Kennen MacKay -- RBC Capital Markets -- Analyst

Got it. Thanks for the color.

Operator

And your next question is from Gena Wang with Barclays.

Gena Wang -- Barclays -- Analyst

Thank you for taking my questions. So I just have one regarding the Valrox accelerated approval, I would assume you will be looking for Factor VIII level over 50%. So just wondering, how would the Phase 1, 2, 3 year longer follow-up data, which like will be first half of next year, would that impact FDA a solid approval decision specific say in the case of, if there is somewhat further declining for the Factor VIII?

Jeffrey Robert Ajer -- Executive Vice President and Chief Commercial Officer

Well, the guidance documents doesn't get very clear on durability considerations. And our view is that the initial registration is going to be predicated mainly on the Factor VIII levels from the ongoing pivotal trial using the to-be commercialized material. But that support for durable expression of Factor VIII will come from the earlier Phase 1, 2 trial. And from what we can tell from the FDA's guidance document and I mentioned subsequent interactions that we've had with the FDA, the primary decision on approval is going to be based on net benefits and risk in the principal Phase 3 population and reusing this for registration. So that longer term data will be coloring, but not essential to the initial decision.

Gena Wang -- Barclays -- Analyst

Okay, that's very helpful. Thank you.

Operator

And your next question comes from Vincent Chen with Bernstein.

Vincent Chen -- Bernstein -- Analyst

Great, thank you very much for taking the question. I guess taking a step back, I'd like to ask one on your broader strategy with respect to gene therapy. So we've seen a number of other companies really flocking to strike deals in the gene therapy space and the argument seems (inaudible) that the science of gene therapy is more or less proven out, the regulatory environment is pretty favorable. So a company that has got a robust gene therapy manufacturing capability and rare disease expertise, has been a natural owner for gene therapies able to readily in-license assets, bringing the market to quickly build out a broad portfolio.

So it seems to me that BioMarin would be really ideally situated for this strategy, given your expertise and you're established manufacturing platform was quite impressive. But you certainly have been a bit quieter at least in terms of disclosed deals. First, am I thinking about this the right way. And two, I guess how are you thinking about your strategy in gene therapy for example, areas of focus, the role that gene therapy plays in the broader business portfolio and the use of a LNA versus in internal development?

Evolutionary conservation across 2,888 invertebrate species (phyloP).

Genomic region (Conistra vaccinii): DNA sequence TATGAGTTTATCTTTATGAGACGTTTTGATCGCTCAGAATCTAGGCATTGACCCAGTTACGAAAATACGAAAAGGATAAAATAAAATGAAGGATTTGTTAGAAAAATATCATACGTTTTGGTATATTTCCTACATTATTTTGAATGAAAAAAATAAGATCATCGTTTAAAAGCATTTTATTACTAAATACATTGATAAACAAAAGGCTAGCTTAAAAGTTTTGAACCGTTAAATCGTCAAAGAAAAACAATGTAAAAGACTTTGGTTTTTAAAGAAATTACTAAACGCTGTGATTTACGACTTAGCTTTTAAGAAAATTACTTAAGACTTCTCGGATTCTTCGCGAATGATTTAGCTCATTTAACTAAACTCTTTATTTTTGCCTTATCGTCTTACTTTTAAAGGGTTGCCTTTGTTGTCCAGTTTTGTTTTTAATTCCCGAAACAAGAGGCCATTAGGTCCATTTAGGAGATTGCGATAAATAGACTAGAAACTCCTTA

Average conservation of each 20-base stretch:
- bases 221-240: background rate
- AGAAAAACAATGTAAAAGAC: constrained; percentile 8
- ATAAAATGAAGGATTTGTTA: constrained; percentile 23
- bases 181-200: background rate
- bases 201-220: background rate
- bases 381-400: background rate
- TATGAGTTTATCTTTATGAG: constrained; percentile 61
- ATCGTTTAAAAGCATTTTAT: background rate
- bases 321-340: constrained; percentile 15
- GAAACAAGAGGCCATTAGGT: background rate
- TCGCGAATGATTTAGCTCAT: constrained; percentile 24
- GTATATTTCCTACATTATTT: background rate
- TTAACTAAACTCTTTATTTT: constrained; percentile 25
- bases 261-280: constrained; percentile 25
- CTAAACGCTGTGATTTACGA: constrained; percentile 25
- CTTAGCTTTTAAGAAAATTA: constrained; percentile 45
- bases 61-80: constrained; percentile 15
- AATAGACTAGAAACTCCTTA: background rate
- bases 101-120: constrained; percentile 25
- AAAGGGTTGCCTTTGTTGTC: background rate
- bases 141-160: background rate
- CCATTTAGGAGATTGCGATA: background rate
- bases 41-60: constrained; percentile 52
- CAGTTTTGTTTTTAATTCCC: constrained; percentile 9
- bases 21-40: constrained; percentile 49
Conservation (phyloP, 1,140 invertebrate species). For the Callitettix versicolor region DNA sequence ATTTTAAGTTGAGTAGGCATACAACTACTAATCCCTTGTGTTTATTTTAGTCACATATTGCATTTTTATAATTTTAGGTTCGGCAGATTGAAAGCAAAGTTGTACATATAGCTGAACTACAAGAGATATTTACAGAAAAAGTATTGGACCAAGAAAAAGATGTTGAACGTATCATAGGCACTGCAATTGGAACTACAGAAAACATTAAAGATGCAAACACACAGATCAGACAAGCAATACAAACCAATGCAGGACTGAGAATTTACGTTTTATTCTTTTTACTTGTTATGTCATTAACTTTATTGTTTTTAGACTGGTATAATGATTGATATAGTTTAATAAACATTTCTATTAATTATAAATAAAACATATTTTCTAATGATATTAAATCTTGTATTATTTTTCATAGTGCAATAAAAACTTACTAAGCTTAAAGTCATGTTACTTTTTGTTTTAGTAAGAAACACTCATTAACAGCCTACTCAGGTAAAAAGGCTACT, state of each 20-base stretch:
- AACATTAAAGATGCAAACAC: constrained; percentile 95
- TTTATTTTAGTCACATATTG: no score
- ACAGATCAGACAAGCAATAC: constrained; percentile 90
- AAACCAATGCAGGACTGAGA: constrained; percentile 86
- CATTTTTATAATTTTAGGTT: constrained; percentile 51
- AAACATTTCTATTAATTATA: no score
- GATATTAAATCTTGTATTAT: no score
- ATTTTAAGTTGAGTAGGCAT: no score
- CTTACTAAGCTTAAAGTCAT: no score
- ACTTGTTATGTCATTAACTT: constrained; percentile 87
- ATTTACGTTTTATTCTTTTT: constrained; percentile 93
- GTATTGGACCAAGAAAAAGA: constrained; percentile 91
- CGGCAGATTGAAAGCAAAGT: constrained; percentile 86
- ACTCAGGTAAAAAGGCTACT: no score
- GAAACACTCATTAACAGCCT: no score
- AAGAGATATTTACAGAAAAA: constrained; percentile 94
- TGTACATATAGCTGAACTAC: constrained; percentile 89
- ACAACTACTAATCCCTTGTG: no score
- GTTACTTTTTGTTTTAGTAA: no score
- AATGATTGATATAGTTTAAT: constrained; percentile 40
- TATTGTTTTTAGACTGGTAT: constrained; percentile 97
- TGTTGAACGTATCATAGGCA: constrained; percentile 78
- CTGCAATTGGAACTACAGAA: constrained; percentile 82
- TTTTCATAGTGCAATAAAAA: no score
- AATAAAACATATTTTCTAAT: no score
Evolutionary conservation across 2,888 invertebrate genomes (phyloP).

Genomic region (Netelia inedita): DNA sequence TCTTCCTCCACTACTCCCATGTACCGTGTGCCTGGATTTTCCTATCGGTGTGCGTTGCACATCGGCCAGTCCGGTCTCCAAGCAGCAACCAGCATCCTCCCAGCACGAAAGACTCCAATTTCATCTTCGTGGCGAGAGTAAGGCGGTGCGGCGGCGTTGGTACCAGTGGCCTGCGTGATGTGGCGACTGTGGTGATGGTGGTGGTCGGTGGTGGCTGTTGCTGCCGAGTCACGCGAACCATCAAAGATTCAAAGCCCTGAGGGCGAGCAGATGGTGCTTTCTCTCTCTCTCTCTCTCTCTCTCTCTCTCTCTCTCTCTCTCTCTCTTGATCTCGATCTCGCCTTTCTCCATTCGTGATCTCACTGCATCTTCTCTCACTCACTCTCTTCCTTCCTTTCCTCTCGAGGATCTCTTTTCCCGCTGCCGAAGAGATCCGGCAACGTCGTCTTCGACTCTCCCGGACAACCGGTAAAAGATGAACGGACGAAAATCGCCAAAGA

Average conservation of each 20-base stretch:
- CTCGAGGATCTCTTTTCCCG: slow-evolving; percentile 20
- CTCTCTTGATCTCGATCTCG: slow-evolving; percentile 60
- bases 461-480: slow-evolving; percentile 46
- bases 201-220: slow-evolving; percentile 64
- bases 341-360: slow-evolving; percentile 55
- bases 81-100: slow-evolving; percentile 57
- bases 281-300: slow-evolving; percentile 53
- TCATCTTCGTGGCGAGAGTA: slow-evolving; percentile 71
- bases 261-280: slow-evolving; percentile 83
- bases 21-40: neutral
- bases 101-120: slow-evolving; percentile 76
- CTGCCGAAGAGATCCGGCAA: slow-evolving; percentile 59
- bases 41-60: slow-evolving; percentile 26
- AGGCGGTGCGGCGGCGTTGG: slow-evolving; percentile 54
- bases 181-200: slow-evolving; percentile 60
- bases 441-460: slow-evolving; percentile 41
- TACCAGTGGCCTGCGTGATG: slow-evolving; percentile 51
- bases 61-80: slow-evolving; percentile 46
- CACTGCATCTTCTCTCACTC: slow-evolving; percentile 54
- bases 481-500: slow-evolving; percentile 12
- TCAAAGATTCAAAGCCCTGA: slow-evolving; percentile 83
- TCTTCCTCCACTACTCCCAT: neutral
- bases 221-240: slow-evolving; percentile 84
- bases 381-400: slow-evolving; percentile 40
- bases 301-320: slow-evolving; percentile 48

Jean-Jacques Bienaime -- Chairman and Chief Executive Officer

I think you're right.

Jeffrey Robert Ajer -- Executive Vice President and Chief Commercial Officer

We are perfectly poised.

Jean-Jacques Bienaime -- Chairman and Chief Executive Officer

We are perfectly poised and we're looking at, I mean, the reason why we haven't done any deal, because we have internal capabilities to come up with candidates is one reason. And we are -- we just did that with PKU gene therapy. And also maybe we have a different portion, some of the players, whereby we are looking at gene therapy opportunities that have economic viability, and we don't believe going after ultra-orphan diseases is economically viable. So with that that’s our position though. So doing a lot of little ultra-orphan gene therapy deals is great for press releases, we're not sure it’s going to be great for the bottom line (inaudible).

Vincent Chen -- Bernstein -- Analyst

And how do you think about the attractive indications in gene therapy, because I do tend to agree that in many ways, gene therapy signs looks great, but in terms of finding truly attractive opportunities that can be a little more challenging to find things where you've got this confluence of something that’s readily addressed by gene therapy and something where the opportunity is really there. How do you think about finding those?

Jean-Jacques Bienaime -- Chairman and Chief Executive Officer

Well, you actually now -- and your second question explains the challenge of finding the right opportunities. We believe there are some and we are exploring some, but in a sense what we are using is that we believe that you need an opportunity that is large enough to the -- not only a prevalent market, which is existing patients, but this is somewhat significant incidence market that allows your gene therapy product is -- have long-term economic viability.

Jeffrey Robert Ajer -- Executive Vice President and Chief Commercial Officer

And the good news is we have our R&D Day coming up in a couple of weeks and sort of our long-term thoughts and strategy on how to build a pipeline is part of what we're going to talk about there. So, hopefully we can provide more answers to you at that time.

Jean-Jacques Bienaime -- Chairman and Chief Executive Officer

And needless to say that we are because of our emerging manufacturing expertise and capability in gene therapy, we are approached on a regular basis by some gene therapy companies. So it's likely that, there could be some deals in the future.

Operator

Your next question comes from Tim Lugo with William Blair.

Myles Minter -- William Blair -- Analyst

Hi, Myles Minter on for Tim Lugo, thanks very much for taking the question. Mine just pertains to the the ongoing Valrox trial in patients that are seropositive for AAV5. I'm just wondering whether you can provide an update on enrollment, any sort of safety concerns that you hopefully aren’t saying. And when we can expect top line data. And second part of the question would be, in the case that Valrox is approved, how is the field, sort of looking about potential supplementary label extensions which I’d imagine putting something on the label like, seropositive to AAV5 would fit in that category. Thanks.